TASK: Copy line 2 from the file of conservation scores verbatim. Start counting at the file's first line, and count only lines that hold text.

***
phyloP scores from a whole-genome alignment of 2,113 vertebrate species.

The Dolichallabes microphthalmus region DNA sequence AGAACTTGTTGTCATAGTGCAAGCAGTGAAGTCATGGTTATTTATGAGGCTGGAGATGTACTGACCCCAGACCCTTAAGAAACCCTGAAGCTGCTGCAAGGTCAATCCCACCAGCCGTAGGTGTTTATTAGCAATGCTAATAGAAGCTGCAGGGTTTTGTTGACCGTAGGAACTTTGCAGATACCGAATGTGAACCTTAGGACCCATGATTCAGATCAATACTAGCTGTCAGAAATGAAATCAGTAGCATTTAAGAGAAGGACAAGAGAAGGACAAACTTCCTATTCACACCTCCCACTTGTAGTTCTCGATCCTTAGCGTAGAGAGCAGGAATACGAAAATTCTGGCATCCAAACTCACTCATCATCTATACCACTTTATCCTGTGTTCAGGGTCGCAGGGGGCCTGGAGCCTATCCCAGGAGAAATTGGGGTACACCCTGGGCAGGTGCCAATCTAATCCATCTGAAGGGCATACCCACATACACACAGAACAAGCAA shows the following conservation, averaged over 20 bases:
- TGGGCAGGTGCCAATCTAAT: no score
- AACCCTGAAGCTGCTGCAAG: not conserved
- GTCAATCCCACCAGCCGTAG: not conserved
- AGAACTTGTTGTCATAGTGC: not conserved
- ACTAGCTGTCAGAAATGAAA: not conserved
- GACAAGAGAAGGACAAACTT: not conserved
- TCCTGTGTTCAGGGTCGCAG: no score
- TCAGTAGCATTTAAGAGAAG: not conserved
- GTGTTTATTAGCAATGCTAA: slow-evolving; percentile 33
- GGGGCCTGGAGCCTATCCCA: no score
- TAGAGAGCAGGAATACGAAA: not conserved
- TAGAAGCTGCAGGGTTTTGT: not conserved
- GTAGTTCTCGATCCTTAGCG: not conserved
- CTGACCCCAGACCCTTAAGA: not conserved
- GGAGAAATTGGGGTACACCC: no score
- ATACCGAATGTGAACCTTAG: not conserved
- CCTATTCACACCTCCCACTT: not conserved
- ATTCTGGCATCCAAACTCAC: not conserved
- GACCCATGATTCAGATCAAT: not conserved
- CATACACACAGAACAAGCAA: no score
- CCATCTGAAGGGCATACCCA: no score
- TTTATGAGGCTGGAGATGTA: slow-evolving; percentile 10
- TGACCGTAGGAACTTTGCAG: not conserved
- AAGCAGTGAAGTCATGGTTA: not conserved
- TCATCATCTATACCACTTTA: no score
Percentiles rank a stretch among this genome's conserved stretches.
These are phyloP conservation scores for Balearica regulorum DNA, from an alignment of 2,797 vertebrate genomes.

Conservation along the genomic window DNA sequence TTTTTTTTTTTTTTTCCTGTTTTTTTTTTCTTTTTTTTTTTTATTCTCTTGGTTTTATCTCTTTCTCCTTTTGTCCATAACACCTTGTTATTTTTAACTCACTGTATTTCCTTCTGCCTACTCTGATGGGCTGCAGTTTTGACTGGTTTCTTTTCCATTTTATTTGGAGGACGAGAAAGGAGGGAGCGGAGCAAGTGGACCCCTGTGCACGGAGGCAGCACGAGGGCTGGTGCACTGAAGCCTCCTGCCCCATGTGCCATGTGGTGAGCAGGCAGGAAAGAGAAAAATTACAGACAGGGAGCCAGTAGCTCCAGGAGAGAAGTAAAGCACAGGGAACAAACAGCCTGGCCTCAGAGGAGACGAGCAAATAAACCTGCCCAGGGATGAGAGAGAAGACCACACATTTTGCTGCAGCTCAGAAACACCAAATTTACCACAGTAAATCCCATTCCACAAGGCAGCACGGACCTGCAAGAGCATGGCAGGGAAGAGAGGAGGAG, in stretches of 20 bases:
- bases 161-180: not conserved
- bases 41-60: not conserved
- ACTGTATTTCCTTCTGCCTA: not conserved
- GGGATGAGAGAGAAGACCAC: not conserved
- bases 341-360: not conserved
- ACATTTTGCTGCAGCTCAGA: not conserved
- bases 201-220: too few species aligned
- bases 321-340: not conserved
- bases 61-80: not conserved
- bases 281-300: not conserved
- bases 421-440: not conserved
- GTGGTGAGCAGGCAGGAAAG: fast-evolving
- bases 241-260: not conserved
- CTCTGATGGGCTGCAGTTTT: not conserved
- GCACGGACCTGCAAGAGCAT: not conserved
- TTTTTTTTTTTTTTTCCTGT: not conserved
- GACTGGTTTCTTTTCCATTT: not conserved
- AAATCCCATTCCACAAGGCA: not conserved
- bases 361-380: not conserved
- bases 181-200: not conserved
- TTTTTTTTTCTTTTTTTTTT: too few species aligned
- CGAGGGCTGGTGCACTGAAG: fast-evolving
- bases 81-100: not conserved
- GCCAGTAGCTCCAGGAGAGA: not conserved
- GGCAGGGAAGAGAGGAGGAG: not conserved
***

The Dolichallabes microphthalmus region DNA sequence AGAACTTGTTGTCATAGTGCAAGCAGTGAAGTCATGGTTATTTATGAGGCTGGAGATGTACTGACCCCAGACCCTTAAGAAACCCTGAAGCTGCTGCAAGGTCAATCCCACCAGCCGTAGGTGTTTATTAGCAATGCTAATAGAAGCTGCAGGGTTTTGTTGACCGTAGGAACTTTGCAGATACCGAATGTGAACCTTAGGACCCATGATTCAGATCAATACTAGCTGTCAGAAATGAAATCAGTAGCATTTAAGAGAAGGACAAGAGAAGGACAAACTTCCTATTCACACCTCCCACTTGTAGTTCTCGATCCTTAGCGTAGAGAGCAGGAATACGAAAATTCTGGCATCCAAACTCACTCATCATCTATACCACTTTATCCTGTGTTCAGGGTCGCAGGGGGCCTGGAGCCTATCCCAGGAGAAATTGGGGTACACCCTGGGCAGGTGCCAATCTAATCCATCTGAAGGGCATACCCACATACACACAGAACAAGCAA shows the following conservation, averaged over 20 bases: